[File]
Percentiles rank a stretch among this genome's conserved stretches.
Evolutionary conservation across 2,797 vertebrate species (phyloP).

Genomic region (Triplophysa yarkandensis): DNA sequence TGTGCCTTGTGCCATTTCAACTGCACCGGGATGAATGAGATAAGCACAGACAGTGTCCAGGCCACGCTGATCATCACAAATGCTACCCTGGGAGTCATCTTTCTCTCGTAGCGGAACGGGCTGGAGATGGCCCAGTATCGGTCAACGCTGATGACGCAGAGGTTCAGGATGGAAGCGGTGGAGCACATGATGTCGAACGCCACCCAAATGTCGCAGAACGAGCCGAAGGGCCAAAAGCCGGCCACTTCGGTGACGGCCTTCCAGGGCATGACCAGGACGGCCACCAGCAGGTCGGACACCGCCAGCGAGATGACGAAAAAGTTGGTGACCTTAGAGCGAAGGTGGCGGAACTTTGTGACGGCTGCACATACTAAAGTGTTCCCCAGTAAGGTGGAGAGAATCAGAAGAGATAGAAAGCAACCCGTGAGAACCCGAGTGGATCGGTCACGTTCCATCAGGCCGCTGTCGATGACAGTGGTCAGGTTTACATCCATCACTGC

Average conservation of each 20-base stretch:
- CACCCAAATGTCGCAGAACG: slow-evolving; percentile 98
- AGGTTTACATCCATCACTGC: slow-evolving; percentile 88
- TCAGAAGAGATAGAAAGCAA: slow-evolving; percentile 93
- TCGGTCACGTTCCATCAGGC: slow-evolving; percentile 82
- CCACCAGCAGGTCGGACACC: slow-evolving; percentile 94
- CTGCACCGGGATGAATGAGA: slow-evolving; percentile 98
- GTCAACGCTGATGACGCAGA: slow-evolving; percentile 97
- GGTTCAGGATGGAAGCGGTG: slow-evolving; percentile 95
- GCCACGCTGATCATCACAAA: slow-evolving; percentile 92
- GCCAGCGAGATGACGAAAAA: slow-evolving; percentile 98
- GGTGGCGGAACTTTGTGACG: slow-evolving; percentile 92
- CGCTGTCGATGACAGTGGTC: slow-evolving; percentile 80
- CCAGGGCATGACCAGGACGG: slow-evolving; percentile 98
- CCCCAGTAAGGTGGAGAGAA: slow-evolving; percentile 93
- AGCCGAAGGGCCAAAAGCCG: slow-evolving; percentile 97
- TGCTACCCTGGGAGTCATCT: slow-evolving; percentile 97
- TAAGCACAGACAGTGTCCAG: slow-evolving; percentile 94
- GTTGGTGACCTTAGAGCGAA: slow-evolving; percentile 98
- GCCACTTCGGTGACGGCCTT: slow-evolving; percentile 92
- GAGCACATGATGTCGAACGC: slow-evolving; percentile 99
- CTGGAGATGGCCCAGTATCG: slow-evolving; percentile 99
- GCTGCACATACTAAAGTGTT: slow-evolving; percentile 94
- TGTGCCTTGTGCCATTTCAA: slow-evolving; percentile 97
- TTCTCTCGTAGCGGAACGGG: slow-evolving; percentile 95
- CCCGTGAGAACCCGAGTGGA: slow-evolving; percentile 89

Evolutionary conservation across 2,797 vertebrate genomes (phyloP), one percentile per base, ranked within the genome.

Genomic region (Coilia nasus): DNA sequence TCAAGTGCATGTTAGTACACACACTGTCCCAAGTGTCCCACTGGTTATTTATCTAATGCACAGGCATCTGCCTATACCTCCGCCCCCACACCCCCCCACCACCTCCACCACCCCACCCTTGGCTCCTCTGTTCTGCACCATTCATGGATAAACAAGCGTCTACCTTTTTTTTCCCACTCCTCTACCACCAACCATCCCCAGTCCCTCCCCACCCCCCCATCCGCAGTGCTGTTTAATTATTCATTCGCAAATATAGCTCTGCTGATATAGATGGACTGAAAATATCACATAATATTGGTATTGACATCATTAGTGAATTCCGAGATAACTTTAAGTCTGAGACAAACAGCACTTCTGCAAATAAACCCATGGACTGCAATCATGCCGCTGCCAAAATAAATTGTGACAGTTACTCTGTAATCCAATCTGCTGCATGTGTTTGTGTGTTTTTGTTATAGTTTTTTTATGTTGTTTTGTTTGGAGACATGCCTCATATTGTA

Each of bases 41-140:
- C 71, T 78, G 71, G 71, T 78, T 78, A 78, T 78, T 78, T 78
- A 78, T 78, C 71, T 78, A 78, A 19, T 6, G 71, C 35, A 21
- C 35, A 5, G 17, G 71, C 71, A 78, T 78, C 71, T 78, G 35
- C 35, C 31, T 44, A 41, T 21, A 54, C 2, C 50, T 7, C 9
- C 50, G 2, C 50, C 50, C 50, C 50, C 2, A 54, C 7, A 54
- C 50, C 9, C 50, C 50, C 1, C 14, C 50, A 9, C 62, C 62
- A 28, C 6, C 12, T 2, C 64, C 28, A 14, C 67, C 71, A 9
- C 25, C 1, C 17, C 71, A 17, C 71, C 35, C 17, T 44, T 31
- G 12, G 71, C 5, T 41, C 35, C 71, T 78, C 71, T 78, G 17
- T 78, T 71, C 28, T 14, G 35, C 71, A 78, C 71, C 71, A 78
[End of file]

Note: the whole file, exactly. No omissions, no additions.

Percentiles rank a stretch among this genome's conserved stretches.
Evolutionary conservation across 2,797 vertebrate species (phyloP).

Genomic region (Triplophysa yarkandensis): DNA sequence TGTGCCTTGTGCCATTTCAACTGCACCGGGATGAATGAGATAAGCACAGACAGTGTCCAGGCCACGCTGATCATCACAAATGCTACCCTGGGAGTCATCTTTCTCTCGTAGCGGAACGGGCTGGAGATGGCCCAGTATCGGTCAACGCTGATGACGCAGAGGTTCAGGATGGAAGCGGTGGAGCACATGATGTCGAACGCCACCCAAATGTCGCAGAACGAGCCGAAGGGCCAAAAGCCGGCCACTTCGGTGACGGCCTTCCAGGGCATGACCAGGACGGCCACCAGCAGGTCGGACACCGCCAGCGAGATGACGAAAAAGTTGGTGACCTTAGAGCGAAGGTGGCGGAACTTTGTGACGGCTGCACATACTAAAGTGTTCCCCAGTAAGGTGGAGAGAATCAGAAGAGATAGAAAGCAACCCGTGAGAACCCGAGTGGATCGGTCACGTTCCATCAGGCCGCTGTCGATGACAGTGGTCAGGTTTACATCCATCACTGC

Average conservation of each 20-base stretch:
- CACCCAAATGTCGCAGAACG: slow-evolving; percentile 98
- AGGTTTACATCCATCACTGC: slow-evolving; percentile 88
- TCAGAAGAGATAGAAAGCAA: slow-evolving; percentile 93
- TCGGTCACGTTCCATCAGGC: slow-evolving; percentile 82
- CCACCAGCAGGTCGGACACC: slow-evolving; percentile 94
- CTGCACCGGGATGAATGAGA: slow-evolving; percentile 98
- GTCAACGCTGATGACGCAGA: slow-evolving; percentile 97
- GGTTCAGGATGGAAGCGGTG: slow-evolving; percentile 95
- GCCACGCTGATCATCACAAA: slow-evolving; percentile 92
- GCCAGCGAGATGACGAAAAA: slow-evolving; percentile 98
- GGTGGCGGAACTTTGTGACG: slow-evolving; percentile 92
- CGCTGTCGATGACAGTGGTC: slow-evolving; percentile 80
- CCAGGGCATGACCAGGACGG: slow-evolving; percentile 98
- CCCCAGTAAGGTGGAGAGAA: slow-evolving; percentile 93
- AGCCGAAGGGCCAAAAGCCG: slow-evolving; percentile 97
- TGCTACCCTGGGAGTCATCT: slow-evolving; percentile 97
- TAAGCACAGACAGTGTCCAG: slow-evolving; percentile 94
- GTTGGTGACCTTAGAGCGAA: slow-evolving; percentile 98
- GCCACTTCGGTGACGGCCTT: slow-evolving; percentile 92
- GAGCACATGATGTCGAACGC: slow-evolving; percentile 99
- CTGGAGATGGCCCAGTATCG: slow-evolving; percentile 99
- GCTGCACATACTAAAGTGTT: slow-evolving; percentile 94
- TGTGCCTTGTGCCATTTCAA: slow-evolving; percentile 97
- TTCTCTCGTAGCGGAACGGG: slow-evolving; percentile 95
- CCCGTGAGAACCCGAGTGGA: slow-evolving; percentile 89

Evolutionary conservation across 2,797 vertebrate genomes (phyloP), one percentile per base, ranked within the genome.

Genomic region (Coilia nasus): DNA sequence TCAAGTGCATGTTAGTACACACACTGTCCCAAGTGTCCCACTGGTTATTTATCTAATGCACAGGCATCTGCCTATACCTCCGCCCCCACACCCCCCCACCACCTCCACCACCCCACCCTTGGCTCCTCTGTTCTGCACCATTCATGGATAAACAAGCGTCTACCTTTTTTTTCCCACTCCTCTACCACCAACCATCCCCAGTCCCTCCCCACCCCCCCATCCGCAGTGCTGTTTAATTATTCATTCGCAAATATAGCTCTGCTGATATAGATGGACTGAAAATATCACATAATATTGGTATTGACATCATTAGTGAATTCCGAGATAACTTTAAGTCTGAGACAAACAGCACTTCTGCAAATAAACCCATGGACTGCAATCATGCCGCTGCCAAAATAAATTGTGACAGTTACTCTGTAATCCAATCTGCTGCATGTGTTTGTGTGTTTTTGTTATAGTTTTTTTATGTTGTTTTGTTTGGAGACATGCCTCATATTGTA

Each of bases 41-140:
- C 71, T 78, G 71, G 71, T 78, T 78, A 78, T 78, T 78, T 78
- A 78, T 78, C 71, T 78, A 78, A 19, T 6, G 71, C 35, A 21
- C 35, A 5, G 17, G 71, C 71, A 78, T 78, C 71, T 78, G 35
- C 35, C 31, T 44, A 41, T 21, A 54, C 2, C 50, T 7, C 9
- C 50, G 2, C 50, C 50, C 50, C 50, C 2, A 54, C 7, A 54
- C 50, C 9, C 50, C 50, C 1, C 14, C 50, A 9, C 62, C 62
- A 28, C 6, C 12, T 2, C 64, C 28, A 14, C 67, C 71, A 9
- C 25, C 1, C 17, C 71, A 17, C 71, C 35, C 17, T 44, T 31
- G 12, G 71, C 5, T 41, C 35, C 71, T 78, C 71, T 78, G 17
- T 78, T 71, C 28, T 14, G 35, C 71, A 78, C 71, C 71, A 78